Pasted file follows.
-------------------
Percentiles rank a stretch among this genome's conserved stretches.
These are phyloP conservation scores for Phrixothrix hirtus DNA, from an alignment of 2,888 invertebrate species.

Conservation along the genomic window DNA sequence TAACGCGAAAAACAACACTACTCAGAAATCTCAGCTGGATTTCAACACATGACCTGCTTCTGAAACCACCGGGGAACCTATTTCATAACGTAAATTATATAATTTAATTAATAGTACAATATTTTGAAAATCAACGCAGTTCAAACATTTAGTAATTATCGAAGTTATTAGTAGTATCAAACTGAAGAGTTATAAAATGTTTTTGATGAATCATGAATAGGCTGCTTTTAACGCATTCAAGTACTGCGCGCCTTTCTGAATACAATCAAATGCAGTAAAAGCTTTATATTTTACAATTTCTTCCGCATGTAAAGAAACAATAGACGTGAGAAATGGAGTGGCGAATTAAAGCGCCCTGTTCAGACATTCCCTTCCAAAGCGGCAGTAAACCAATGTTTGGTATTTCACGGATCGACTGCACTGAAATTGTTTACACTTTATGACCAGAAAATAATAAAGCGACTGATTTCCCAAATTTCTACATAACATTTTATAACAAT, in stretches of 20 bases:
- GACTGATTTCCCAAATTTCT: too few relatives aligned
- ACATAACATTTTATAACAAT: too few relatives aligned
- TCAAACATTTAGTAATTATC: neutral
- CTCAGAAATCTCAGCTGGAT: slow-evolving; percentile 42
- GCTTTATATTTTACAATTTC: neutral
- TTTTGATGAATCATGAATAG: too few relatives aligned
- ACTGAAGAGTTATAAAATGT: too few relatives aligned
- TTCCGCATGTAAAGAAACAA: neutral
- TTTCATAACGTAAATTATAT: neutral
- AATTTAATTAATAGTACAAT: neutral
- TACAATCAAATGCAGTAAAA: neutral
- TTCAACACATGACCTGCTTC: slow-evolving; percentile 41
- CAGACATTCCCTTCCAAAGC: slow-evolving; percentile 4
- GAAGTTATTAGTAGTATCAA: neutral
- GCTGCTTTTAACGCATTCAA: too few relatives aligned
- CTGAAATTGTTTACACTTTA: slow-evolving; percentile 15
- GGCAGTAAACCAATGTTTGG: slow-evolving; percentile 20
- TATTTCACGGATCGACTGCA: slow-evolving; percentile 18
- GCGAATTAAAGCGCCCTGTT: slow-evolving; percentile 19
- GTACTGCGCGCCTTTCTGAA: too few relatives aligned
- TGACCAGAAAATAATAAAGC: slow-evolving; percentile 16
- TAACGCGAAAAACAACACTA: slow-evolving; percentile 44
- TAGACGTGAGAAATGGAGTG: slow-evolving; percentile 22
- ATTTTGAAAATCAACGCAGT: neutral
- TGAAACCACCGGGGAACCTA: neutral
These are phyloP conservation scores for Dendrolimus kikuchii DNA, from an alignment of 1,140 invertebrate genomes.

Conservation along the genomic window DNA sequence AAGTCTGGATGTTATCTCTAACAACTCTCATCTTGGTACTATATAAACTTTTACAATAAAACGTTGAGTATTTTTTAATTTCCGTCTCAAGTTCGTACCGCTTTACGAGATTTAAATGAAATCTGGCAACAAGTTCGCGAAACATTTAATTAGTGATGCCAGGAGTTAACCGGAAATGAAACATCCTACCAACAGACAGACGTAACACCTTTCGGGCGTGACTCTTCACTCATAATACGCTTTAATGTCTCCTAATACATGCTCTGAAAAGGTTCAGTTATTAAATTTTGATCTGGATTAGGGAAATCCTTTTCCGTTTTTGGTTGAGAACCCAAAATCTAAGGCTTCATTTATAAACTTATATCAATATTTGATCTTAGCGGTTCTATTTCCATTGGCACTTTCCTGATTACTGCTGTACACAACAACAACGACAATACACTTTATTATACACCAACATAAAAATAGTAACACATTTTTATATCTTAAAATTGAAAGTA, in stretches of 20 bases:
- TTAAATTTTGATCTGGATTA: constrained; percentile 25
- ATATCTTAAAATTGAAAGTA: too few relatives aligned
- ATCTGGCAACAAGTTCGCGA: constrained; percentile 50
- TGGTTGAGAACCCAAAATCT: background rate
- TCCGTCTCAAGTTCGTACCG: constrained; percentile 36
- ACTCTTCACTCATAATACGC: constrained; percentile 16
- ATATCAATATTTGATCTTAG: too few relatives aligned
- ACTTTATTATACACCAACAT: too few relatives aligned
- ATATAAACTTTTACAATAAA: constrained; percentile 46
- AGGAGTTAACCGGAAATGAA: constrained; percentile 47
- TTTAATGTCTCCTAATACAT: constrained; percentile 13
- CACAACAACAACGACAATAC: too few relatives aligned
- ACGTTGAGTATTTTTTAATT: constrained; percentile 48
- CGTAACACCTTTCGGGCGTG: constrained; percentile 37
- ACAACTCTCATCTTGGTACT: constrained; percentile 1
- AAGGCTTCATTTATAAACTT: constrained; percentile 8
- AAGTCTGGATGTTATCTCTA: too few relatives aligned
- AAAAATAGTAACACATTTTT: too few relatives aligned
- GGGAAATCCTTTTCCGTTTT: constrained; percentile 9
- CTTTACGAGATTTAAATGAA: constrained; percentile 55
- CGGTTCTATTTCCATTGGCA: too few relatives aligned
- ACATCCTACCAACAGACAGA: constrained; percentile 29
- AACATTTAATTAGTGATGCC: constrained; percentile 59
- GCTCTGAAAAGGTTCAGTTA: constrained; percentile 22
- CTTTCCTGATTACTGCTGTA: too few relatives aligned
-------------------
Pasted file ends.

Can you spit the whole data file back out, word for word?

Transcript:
Percentiles rank a stretch among this genome's conserved stretches.
These are phyloP conservation scores for Phrixothrix hirtus DNA, from an alignment of 2,888 invertebrate species.

Conservation along the genomic window DNA sequence TAACGCGAAAAACAACACTACTCAGAAATCTCAGCTGGATTTCAACACATGACCTGCTTCTGAAACCACCGGGGAACCTATTTCATAACGTAAATTATATAATTTAATTAATAGTACAATATTTTGAAAATCAACGCAGTTCAAACATTTAGTAATTATCGAAGTTATTAGTAGTATCAAACTGAAGAGTTATAAAATGTTTTTGATGAATCATGAATAGGCTGCTTTTAACGCATTCAAGTACTGCGCGCCTTTCTGAATACAATCAAATGCAGTAAAAGCTTTATATTTTACAATTTCTTCCGCATGTAAAGAAACAATAGACGTGAGAAATGGAGTGGCGAATTAAAGCGCCCTGTTCAGACATTCCCTTCCAAAGCGGCAGTAAACCAATGTTTGGTATTTCACGGATCGACTGCACTGAAATTGTTTACACTTTATGACCAGAAAATAATAAAGCGACTGATTTCCCAAATTTCTACATAACATTTTATAACAAT, in stretches of 20 bases:
- GACTGATTTCCCAAATTTCT: too few relatives aligned
- ACATAACATTTTATAACAAT: too few relatives aligned
- TCAAACATTTAGTAATTATC: neutral
- CTCAGAAATCTCAGCTGGAT: slow-evolving; percentile 42
- GCTTTATATTTTACAATTTC: neutral
- TTTTGATGAATCATGAATAG: too few relatives aligned
- ACTGAAGAGTTATAAAATGT: too few relatives aligned
- TTCCGCATGTAAAGAAACAA: neutral
- TTTCATAACGTAAATTATAT: neutral
- AATTTAATTAATAGTACAAT: neutral
- TACAATCAAATGCAGTAAAA: neutral
- TTCAACACATGACCTGCTTC: slow-evolving; percentile 41
- CAGACATTCCCTTCCAAAGC: slow-evolving; percentile 4
- GAAGTTATTAGTAGTATCAA: neutral
- GCTGCTTTTAACGCATTCAA: too few relatives aligned
- CTGAAATTGTTTACACTTTA: slow-evolving; percentile 15
- GGCAGTAAACCAATGTTTGG: slow-evolving; percentile 20
- TATTTCACGGATCGACTGCA: slow-evolving; percentile 18
- GCGAATTAAAGCGCCCTGTT: slow-evolving; percentile 19
- GTACTGCGCGCCTTTCTGAA: too few relatives aligned
- TGACCAGAAAATAATAAAGC: slow-evolving; percentile 16
- TAACGCGAAAAACAACACTA: slow-evolving; percentile 44
- TAGACGTGAGAAATGGAGTG: slow-evolving; percentile 22
- ATTTTGAAAATCAACGCAGT: neutral
- TGAAACCACCGGGGAACCTA: neutral
These are phyloP conservation scores for Dendrolimus kikuchii DNA, from an alignment of 1,140 invertebrate genomes.

Conservation along the genomic window DNA sequence AAGTCTGGATGTTATCTCTAACAACTCTCATCTTGGTACTATATAAACTTTTACAATAAAACGTTGAGTATTTTTTAATTTCCGTCTCAAGTTCGTACCGCTTTACGAGATTTAAATGAAATCTGGCAACAAGTTCGCGAAACATTTAATTAGTGATGCCAGGAGTTAACCGGAAATGAAACATCCTACCAACAGACAGACGTAACACCTTTCGGGCGTGACTCTTCACTCATAATACGCTTTAATGTCTCCTAATACATGCTCTGAAAAGGTTCAGTTATTAAATTTTGATCTGGATTAGGGAAATCCTTTTCCGTTTTTGGTTGAGAACCCAAAATCTAAGGCTTCATTTATAAACTTATATCAATATTTGATCTTAGCGGTTCTATTTCCATTGGCACTTTCCTGATTACTGCTGTACACAACAACAACGACAATACACTTTATTATACACCAACATAAAAATAGTAACACATTTTTATATCTTAAAATTGAAAGTA, in stretches of 20 bases:
- TTAAATTTTGATCTGGATTA: constrained; percentile 25
- ATATCTTAAAATTGAAAGTA: too few relatives aligned
- ATCTGGCAACAAGTTCGCGA: constrained; percentile 50
- TGGTTGAGAACCCAAAATCT: background rate
- TCCGTCTCAAGTTCGTACCG: constrained; percentile 36
- ACTCTTCACTCATAATACGC: constrained; percentile 16
- ATATCAATATTTGATCTTAG: too few relatives aligned
- ACTTTATTATACACCAACAT: too few relatives aligned
- ATATAAACTTTTACAATAAA: constrained; percentile 46
- AGGAGTTAACCGGAAATGAA: constrained; percentile 47
- TTTAATGTCTCCTAATACAT: constrained; percentile 13
- CACAACAACAACGACAATAC: too few relatives aligned
- ACGTTGAGTATTTTTTAATT: constrained; percentile 48
- CGTAACACCTTTCGGGCGTG: constrained; percentile 37
- ACAACTCTCATCTTGGTACT: constrained; percentile 1
- AAGGCTTCATTTATAAACTT: constrained; percentile 8
- AAGTCTGGATGTTATCTCTA: too few relatives aligned
- AAAAATAGTAACACATTTTT: too few relatives aligned
- GGGAAATCCTTTTCCGTTTT: constrained; percentile 9
- CTTTACGAGATTTAAATGAA: constrained; percentile 55
- CGGTTCTATTTCCATTGGCA: too few relatives aligned
- ACATCCTACCAACAGACAGA: constrained; percentile 29
- AACATTTAATTAGTGATGCC: constrained; percentile 59
- GCTCTGAAAAGGTTCAGTTA: constrained; percentile 22
- CTTTCCTGATTACTGCTGTA: too few relatives aligned